The Supreme and Infallible Judge

Francis Turretin’s section on Scripture, his 2nd topic, is marvelous, wonderful, invigorating, and Biblical. I recommend it for all who are interested in the Protestant view of Scripture. The 20th question in the Topic is:

Whether the Scriptures (or God speaking in them) are the supreme and infallible judge of controversies and the interpreter of the Scriptures. Or whether the church or the Roman Pontiff is. We affirm the former and deny the latter against the papists. 

He then says:

This is a primary question and almost the only one on account of which all the other controversies about the Scriptures started. From no other cause is either that authority of Scriptures called in question by the papists or their integrity and purity attacked or their perspicuity and perfection argued against, than to prove the Scriptures cannot be the judge of controversies and the necessity of having recourse to the tribunal of the church. 

He then gives seven reasons why Scripture is the supreme and infallible judge.

First, “God in the Old and New Testaments absolutely and unconditionally sends us to this judge.”

Second, “The practice of Christ and his apostles confirms this for in controversies of faith they appeal to the Scriptures.”


A supreme and infallible judge is one who never errs in judgment, nor is he able to err; is uninfluenced by prejudice and from whom is no appeal. Now these requisites can be found neither in the church, nor councils, nor pope, for they can both err and often have erred most egregiously.


Man cannot be the infallible interpreter of the Scriptures and judge of controversies because he liable to error. Our faith cannot be placed in him, but upon God alone from whom depends the sense and meaning of the Scriptures and who is the best interpreter of his own words. 


If there was such a judge as the papists maintain: (a)  it is a wonder that the Lord never mentions this interpreter who is so essential; (b) that Paul in his epistles…does not inform them even by a single word of so great a privilege; (c) that Peter in his catholic epistles did not arrogate this as about to be transmitted to his successors, much less exercise it; (d) that the popes were neither able nor willing by that infallible authority to settle the various most important controversies which the Romish church cherished in her own bosom (i.e., between the Thomists and the Scotists, the Dominicans and the Jesuits, the Jesuits and Jansenists, etc.).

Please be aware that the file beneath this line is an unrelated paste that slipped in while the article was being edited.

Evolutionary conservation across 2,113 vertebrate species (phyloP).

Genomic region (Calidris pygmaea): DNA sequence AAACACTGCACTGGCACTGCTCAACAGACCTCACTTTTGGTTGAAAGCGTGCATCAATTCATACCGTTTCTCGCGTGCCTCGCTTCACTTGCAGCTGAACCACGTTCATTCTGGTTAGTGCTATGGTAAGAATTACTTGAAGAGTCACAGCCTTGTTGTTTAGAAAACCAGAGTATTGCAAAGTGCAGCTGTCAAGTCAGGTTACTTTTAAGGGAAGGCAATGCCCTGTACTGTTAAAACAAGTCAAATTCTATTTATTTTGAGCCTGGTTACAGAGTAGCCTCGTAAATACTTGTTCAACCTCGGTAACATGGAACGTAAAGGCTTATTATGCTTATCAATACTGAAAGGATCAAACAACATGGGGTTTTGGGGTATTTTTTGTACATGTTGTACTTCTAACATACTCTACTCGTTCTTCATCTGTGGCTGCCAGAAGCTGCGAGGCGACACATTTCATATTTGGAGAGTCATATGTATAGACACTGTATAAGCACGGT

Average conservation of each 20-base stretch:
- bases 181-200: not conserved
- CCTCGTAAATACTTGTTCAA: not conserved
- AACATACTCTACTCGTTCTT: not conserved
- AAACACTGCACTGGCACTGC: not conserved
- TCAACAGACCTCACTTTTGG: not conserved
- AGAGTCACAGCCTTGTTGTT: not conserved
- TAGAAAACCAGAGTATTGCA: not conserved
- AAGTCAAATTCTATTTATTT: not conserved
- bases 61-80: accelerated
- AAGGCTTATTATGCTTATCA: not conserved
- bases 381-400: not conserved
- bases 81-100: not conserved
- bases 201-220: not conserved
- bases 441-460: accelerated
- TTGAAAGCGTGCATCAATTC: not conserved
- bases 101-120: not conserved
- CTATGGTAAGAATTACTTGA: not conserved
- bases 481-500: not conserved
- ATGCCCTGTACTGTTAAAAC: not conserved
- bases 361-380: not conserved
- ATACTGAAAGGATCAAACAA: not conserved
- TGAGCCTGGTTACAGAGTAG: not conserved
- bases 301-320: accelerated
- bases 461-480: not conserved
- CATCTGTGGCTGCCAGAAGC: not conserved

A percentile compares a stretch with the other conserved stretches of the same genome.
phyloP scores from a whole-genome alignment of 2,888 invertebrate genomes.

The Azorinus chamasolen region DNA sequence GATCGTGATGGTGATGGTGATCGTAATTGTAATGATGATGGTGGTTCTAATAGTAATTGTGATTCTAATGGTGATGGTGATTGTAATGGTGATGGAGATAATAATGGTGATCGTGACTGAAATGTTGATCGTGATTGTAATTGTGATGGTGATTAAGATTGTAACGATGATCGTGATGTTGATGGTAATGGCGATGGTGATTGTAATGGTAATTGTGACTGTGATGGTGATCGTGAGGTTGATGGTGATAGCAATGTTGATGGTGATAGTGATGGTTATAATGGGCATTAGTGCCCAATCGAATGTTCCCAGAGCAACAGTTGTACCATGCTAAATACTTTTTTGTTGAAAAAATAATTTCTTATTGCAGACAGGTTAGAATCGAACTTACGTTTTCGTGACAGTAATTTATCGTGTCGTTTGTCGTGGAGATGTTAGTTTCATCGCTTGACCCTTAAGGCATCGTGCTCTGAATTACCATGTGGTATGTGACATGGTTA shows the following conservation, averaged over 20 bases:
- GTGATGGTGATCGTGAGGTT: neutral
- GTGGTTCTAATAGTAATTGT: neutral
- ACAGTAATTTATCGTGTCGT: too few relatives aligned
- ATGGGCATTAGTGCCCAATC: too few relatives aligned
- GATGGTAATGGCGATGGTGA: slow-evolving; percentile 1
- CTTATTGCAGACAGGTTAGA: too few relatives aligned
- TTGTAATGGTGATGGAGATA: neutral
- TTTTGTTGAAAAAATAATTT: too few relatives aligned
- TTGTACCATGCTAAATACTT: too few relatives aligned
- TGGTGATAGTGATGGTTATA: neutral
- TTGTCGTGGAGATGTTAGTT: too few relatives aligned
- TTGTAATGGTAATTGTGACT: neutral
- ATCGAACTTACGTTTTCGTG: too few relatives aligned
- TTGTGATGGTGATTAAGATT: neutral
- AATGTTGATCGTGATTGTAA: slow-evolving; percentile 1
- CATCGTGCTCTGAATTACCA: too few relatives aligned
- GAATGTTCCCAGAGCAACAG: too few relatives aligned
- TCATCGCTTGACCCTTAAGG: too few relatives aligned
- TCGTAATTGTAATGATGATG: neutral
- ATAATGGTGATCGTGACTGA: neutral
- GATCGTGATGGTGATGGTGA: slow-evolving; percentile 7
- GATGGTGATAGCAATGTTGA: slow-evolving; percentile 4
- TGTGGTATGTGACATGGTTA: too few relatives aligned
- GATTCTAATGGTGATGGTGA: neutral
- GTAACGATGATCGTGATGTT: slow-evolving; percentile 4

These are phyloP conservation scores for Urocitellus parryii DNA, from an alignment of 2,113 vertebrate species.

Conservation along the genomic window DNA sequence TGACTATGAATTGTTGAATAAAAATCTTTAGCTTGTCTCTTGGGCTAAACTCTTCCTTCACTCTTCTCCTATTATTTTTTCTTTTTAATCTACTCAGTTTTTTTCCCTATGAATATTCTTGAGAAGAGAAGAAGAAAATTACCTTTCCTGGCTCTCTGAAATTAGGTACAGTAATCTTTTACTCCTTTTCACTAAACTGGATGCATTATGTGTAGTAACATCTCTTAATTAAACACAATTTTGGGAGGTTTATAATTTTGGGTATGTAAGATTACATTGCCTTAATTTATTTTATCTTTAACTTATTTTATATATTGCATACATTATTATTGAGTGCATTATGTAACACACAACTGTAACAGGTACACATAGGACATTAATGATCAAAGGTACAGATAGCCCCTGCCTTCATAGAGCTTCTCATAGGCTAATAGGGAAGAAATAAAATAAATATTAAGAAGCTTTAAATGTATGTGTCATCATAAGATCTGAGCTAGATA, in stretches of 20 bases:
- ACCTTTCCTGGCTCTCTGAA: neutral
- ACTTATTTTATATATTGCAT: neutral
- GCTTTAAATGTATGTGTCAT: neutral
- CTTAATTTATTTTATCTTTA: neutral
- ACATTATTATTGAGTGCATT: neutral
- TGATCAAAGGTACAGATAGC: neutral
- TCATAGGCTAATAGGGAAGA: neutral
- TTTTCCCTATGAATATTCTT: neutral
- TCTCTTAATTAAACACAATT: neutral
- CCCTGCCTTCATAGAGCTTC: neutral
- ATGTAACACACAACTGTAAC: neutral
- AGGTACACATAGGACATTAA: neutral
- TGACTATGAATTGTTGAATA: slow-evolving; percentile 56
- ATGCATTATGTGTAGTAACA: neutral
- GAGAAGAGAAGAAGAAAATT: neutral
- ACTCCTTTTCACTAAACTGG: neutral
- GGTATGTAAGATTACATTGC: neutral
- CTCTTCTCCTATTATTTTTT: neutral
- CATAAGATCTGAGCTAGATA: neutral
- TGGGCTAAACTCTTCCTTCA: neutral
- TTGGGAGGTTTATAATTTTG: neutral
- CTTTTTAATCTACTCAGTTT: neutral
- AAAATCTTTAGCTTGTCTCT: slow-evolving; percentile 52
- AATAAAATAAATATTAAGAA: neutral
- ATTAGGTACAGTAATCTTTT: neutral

The church cannot be regarded as the judge of controversies because she would be a judge in her own cause and the rule of herself.  For the chief controversy is about the power and infallibility of the church, when the very question is whether the church is the judge, or whether the church can err. 

Seventh, “the ancients here agree with us.” Turretin then goes on to quote church fathers who agree that the Scriptures are the final judge.

Here are a couple of other quotes from this section and the next, which is on what authority the church fathers should have in the church. All parentheses are his.

When we say that the Scriptures are the judge of controversies, we mean it in no other sense than that they are the source of divine right, and the most absolute rule of faith by which all controversies of faith can and should be certainly and perspicuously settled. 

The orthodox (although they hold the fathers in great estimation and think them very useful to a knowledge of the history of the ancient church, and our opinion on cardinal doctrines may agree with them) yet deny that their authority, whether as individuals or taken together, can be called authoritative in matter of faith and the interpretation of the Scriptures, so that by their judgment we must stand or fall. Their authority is only ecclesiastical and subordinate to the Scriptures and of no weight except so far as they with them. 

Therefore we gather that the fathers neither can nor ought to be regarded as judges in our controversies, but as witnesses who (by their wonderful consent) give testimony to the truth of Christianity and prove (by their silence or even by weighty reasons) the falsity of the doctrines introduced by the papists beyond and contrary to the Scriptures. Their writings must be respectfully received and read with profit. Yet at the same time they cannot have any other than our ecclesiastical and human authority (i.e., subordinate and dependent on the Scriptures.